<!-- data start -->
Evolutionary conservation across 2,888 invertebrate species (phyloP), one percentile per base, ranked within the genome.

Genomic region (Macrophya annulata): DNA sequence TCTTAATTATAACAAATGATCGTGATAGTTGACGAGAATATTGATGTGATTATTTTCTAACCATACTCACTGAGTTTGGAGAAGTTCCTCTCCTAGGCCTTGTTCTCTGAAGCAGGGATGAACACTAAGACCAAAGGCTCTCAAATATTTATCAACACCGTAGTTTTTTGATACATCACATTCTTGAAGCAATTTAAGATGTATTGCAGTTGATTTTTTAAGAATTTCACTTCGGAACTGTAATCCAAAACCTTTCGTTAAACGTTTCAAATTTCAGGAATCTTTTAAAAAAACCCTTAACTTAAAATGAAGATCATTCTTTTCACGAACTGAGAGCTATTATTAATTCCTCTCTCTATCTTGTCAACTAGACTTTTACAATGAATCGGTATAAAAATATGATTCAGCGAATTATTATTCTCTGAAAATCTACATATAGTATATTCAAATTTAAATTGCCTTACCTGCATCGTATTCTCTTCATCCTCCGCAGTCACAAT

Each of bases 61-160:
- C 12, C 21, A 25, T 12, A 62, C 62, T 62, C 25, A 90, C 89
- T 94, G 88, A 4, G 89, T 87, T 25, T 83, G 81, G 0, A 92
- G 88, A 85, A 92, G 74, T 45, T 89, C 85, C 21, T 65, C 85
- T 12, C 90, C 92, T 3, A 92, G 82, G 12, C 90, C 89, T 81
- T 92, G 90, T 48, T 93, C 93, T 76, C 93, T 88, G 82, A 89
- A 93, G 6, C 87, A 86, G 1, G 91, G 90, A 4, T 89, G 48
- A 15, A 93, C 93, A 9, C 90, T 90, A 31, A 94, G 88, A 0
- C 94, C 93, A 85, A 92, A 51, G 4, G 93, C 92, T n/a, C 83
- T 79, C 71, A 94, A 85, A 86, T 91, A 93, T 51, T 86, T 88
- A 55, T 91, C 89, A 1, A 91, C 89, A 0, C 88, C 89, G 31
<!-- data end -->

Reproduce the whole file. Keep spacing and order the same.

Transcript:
Evolutionary conservation across 2,888 invertebrate species (phyloP), one percentile per base, ranked within the genome.

Genomic region (Macrophya annulata): DNA sequence TCTTAATTATAACAAATGATCGTGATAGTTGACGAGAATATTGATGTGATTATTTTCTAACCATACTCACTGAGTTTGGAGAAGTTCCTCTCCTAGGCCTTGTTCTCTGAAGCAGGGATGAACACTAAGACCAAAGGCTCTCAAATATTTATCAACACCGTAGTTTTTTGATACATCACATTCTTGAAGCAATTTAAGATGTATTGCAGTTGATTTTTTAAGAATTTCACTTCGGAACTGTAATCCAAAACCTTTCGTTAAACGTTTCAAATTTCAGGAATCTTTTAAAAAAACCCTTAACTTAAAATGAAGATCATTCTTTTCACGAACTGAGAGCTATTATTAATTCCTCTCTCTATCTTGTCAACTAGACTTTTACAATGAATCGGTATAAAAATATGATTCAGCGAATTATTATTCTCTGAAAATCTACATATAGTATATTCAAATTTAAATTGCCTTACCTGCATCGTATTCTCTTCATCCTCCGCAGTCACAAT

Each of bases 61-160:
- C 12, C 21, A 25, T 12, A 62, C 62, T 62, C 25, A 90, C 89
- T 94, G 88, A 4, G 89, T 87, T 25, T 83, G 81, G 0, A 92
- G 88, A 85, A 92, G 74, T 45, T 89, C 85, C 21, T 65, C 85
- T 12, C 90, C 92, T 3, A 92, G 82, G 12, C 90, C 89, T 81
- T 92, G 90, T 48, T 93, C 93, T 76, C 93, T 88, G 82, A 89
- A 93, G 6, C 87, A 86, G 1, G 91, G 90, A 4, T 89, G 48
- A 15, A 93, C 93, A 9, C 90, T 90, A 31, A 94, G 88, A 0
- C 94, C 93, A 85, A 92, A 51, G 4, G 93, C 92, T n/a, C 83
- T 79, C 71, A 94, A 85, A 86, T 91, A 93, T 51, T 86, T 88
- A 55, T 91, C 89, A 1, A 91, C 89, A 0, C 88, C 89, G 31